When it comes to concealed carry, vehicles can provide a challenge.
Of course there are the physical demands of carrying in a car or truck. The second nature of a clean draw stroke is quickly complicated, with the shooter having to dodge a seat belt, console and steering wheel. But there is another, less-thought-of aspect that is important to consider when armed in a vehicle – interaction with law enforcement.
Even the most conscientious drivers can miss the occasional turn signal. In turn, no matter how pristine your driving record is, if you carry, it is a solid idea to be prepared to interact with a police officer, sheriff or state patrol.
Adam Painchaud, instructor at New Hampshire's SIG-Sauer Academy, gives a rundown of how to handle being pulled over while carrying concealed in the above video by the National Shooting Sports Foundation.
Much of his advice boils down to being courteous, forthright and smart. But he also touches on some important nuances in being pulled over while carrying, particularly those little things a driver might believe are helpful, but could set the situation on edge. Painchaud has a good perspective on these, given his law-enforcement background.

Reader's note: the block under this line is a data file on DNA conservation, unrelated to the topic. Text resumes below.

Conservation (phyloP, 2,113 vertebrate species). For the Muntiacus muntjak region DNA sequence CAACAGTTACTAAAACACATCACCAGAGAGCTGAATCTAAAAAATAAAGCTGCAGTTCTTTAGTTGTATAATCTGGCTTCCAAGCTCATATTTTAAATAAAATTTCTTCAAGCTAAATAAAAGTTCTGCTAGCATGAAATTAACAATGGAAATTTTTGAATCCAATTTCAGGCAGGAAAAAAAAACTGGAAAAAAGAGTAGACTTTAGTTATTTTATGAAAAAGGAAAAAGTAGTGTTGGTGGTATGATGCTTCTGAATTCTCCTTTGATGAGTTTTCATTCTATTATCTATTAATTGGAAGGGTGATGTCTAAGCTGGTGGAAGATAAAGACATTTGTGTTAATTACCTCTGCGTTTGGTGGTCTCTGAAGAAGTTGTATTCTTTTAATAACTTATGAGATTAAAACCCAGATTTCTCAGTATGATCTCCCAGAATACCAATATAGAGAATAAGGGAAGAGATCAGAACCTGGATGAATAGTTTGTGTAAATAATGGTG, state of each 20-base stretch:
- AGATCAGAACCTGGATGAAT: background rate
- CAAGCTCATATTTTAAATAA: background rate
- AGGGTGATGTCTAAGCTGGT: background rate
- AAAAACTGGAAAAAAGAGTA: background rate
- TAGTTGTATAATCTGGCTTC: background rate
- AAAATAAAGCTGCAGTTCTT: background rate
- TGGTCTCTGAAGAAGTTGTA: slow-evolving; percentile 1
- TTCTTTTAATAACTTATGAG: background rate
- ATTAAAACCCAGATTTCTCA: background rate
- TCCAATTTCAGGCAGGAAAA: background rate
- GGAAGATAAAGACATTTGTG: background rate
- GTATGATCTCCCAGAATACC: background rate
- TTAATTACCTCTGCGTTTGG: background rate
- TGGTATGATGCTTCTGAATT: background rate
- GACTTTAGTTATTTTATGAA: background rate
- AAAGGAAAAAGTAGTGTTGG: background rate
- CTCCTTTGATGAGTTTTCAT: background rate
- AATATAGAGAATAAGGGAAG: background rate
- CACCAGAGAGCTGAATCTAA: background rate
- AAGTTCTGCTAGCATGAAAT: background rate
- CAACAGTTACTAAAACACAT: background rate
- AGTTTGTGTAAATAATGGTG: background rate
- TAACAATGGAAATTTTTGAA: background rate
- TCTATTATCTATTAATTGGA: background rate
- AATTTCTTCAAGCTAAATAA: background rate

His most important advice, however, is perhaps his most obvious and simple – study and understand the laws of your state as they pertain to carrying in a vehicle. After all, even if you are a fantastic driver with a clean driving record, you never know when you might need to draw upon this knowledge.
Simplify the process of storing a handgun in your car with Gum Creek’s Vehicle Handgun Mount – an innovative design that fits snugly under your steering wheel column while also providing quick and easy access to your handgun. The convenience of this mount allows you to avoid placing your handgun between or underneath seats, in a door or console, or any other location that is uncomfortable, unsafe, or non-secure. Get Yours Now